The tone and the message that came from the White House in the immediate aftermath of the shootings at Sandy Hook Elementary was understated but clear: now is not the time to talk politics. That time will come later. However, that time may be here now, as policy and politics have begun to make their way into the conversation. Need to Know’s Jeff Greenfield notes that politicizing tragic events may actually be a good thing.
JEFF GREENFIELD: It comes without warning–an event that stops us in our tracks, halts the normal conversation, rivets our attention. In its wake, a debate begins–why did it happen, what can be done–and with it, a debate about the debate: is this the right time for a plan of action, or is the shocking event being exploited by those seeking to advance an agenda.
Here are some lessons from history:
On March 25, 1911, fire broke out in the Triangle Shirtwaist Factory in lower Manhattan. Because the owners had locked the doors to the stairwells and exist, to keep prevent theft and unauthorized work breaks, the garment workers were trapped in the fire. 146 of them, almost all young women immigrants, died.
In the wake of the disaster, New York politicians–including future Governor Al Smith and future Senator Robert Wagner– pushed through a series of reforms that made New York state a model of workplace safety. Without the shock of that fire, those reforms would likely never have passed.
Consider a more recent example. On March 7, 1965, voting rights demonstrators on a march from Selma, Alabama to Montgomery were met by a phalanx of state troopers at the Edmund Pettus bridge, who met the marchers with fists and billy clubs–what became known as “Bloody Sunday”. A week later, president Johnson spoke to a joint session of congress. He made no apologies for “exploiting” the violence. Instead, he said:
PRESIDENT JOHNSON: “At times, history and fate meet at a single time in a single place to shape a turning point in man’s unending search for freedom. So it was at Lexington and Concord. So it was a century ago at Appomattox. So it was last week in Selma, Alabama.”
JEFF GREENFIELD: The speech–that ended with his famous assertion that “we shall overcome”–propelled the voting rights act into reality. The fallout from such events are not confined to one political outlook. Or to politics at all. In 1980, the mother of a 13-year-old girl killed by a drunken driver co-founded a group–Mothers Against Drunk Driving–that toughened laws across the country. ”Megan’s Llaw” in New Jersey, requiring public information about registered sex offenders, followed the rape and murder of a seven-year old child. Other shocking crimes have led to limits on parole, longer prison sentences.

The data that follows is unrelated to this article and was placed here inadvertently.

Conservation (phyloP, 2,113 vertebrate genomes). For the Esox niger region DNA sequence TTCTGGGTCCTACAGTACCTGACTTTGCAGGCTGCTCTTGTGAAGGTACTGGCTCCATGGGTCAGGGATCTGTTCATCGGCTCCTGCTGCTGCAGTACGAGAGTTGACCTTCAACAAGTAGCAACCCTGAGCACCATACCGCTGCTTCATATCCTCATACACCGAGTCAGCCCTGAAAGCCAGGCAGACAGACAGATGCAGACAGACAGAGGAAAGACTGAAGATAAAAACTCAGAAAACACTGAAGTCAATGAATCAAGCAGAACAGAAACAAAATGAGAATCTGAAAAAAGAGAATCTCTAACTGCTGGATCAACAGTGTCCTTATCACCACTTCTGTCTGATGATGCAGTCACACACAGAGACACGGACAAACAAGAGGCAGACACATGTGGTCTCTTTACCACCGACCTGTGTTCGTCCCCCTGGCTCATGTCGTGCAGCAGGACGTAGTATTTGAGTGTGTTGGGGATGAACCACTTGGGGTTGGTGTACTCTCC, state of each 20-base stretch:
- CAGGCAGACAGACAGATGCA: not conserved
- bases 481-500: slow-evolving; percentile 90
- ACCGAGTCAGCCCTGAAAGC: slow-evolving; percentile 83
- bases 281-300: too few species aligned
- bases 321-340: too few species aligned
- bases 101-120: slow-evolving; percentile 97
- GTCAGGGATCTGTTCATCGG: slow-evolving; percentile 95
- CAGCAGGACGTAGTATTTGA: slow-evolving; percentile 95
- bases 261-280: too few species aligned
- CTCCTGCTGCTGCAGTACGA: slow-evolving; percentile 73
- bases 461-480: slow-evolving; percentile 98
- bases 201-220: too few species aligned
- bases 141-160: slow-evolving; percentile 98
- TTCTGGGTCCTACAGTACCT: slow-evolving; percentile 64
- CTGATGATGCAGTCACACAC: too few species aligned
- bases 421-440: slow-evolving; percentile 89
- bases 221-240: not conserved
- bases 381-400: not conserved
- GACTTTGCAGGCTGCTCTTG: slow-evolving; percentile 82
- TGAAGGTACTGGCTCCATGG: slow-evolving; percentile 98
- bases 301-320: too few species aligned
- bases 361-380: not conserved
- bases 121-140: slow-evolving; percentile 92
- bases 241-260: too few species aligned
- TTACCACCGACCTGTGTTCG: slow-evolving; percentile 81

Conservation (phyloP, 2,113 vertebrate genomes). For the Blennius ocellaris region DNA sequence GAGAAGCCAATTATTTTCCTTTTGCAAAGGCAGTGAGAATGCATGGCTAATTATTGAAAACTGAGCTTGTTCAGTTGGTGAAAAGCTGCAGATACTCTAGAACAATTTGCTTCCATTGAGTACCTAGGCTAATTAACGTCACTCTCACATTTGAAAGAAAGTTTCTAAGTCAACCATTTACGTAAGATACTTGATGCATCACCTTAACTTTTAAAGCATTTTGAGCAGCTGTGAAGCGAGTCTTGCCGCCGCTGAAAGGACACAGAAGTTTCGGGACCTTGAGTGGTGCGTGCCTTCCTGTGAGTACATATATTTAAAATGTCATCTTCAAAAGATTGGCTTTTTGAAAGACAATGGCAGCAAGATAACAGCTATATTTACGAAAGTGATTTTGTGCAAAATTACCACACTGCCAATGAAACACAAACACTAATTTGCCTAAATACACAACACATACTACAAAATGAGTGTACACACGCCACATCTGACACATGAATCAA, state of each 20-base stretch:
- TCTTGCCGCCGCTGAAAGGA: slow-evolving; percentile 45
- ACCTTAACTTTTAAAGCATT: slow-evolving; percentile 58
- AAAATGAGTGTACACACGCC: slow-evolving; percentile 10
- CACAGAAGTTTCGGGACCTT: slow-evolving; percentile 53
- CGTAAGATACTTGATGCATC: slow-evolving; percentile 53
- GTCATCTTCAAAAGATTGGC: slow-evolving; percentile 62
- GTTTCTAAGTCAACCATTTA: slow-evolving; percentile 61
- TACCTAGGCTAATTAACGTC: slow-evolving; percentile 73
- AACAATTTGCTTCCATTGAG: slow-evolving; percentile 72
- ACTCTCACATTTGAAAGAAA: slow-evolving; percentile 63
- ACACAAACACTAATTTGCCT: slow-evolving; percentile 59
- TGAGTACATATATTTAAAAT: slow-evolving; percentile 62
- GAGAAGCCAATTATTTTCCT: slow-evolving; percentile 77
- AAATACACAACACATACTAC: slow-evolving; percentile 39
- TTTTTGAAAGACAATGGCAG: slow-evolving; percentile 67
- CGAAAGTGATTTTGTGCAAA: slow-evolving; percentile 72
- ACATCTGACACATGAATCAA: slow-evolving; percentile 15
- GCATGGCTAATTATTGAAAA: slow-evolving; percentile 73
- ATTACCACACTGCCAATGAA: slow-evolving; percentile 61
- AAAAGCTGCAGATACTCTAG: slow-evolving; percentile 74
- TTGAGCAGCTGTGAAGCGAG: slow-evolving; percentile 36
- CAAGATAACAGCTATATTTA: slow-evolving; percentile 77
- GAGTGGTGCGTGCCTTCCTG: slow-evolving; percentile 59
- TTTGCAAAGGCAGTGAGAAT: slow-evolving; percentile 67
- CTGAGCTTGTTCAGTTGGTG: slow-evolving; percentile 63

And the attacks of September 11th provided the backdrop for a major expansion of government surveillance and detention powers–as well as the climate for the 2003 invasion of Iraq.
The argument over that war reminds us that sometimes, a shocking event can lead to a spasm of over-reaction. In the wake of Pearl Harbor, the us government interned some 110,000 Japanese-Americans living along the pacific coast–in what is now widely regarded as one of the most notorious civil liberties violations in American history.
In the case of Newtown, there is plenty of disagreement about what new rules and regulations will actually make a difference; about whether the focus belongs more on guns or on mental illness or media violence; but what is clear is that what happened in Newtown, as with all such cases, is that it forces us to ask: Is this how we want things to be, and if not what do we do about it?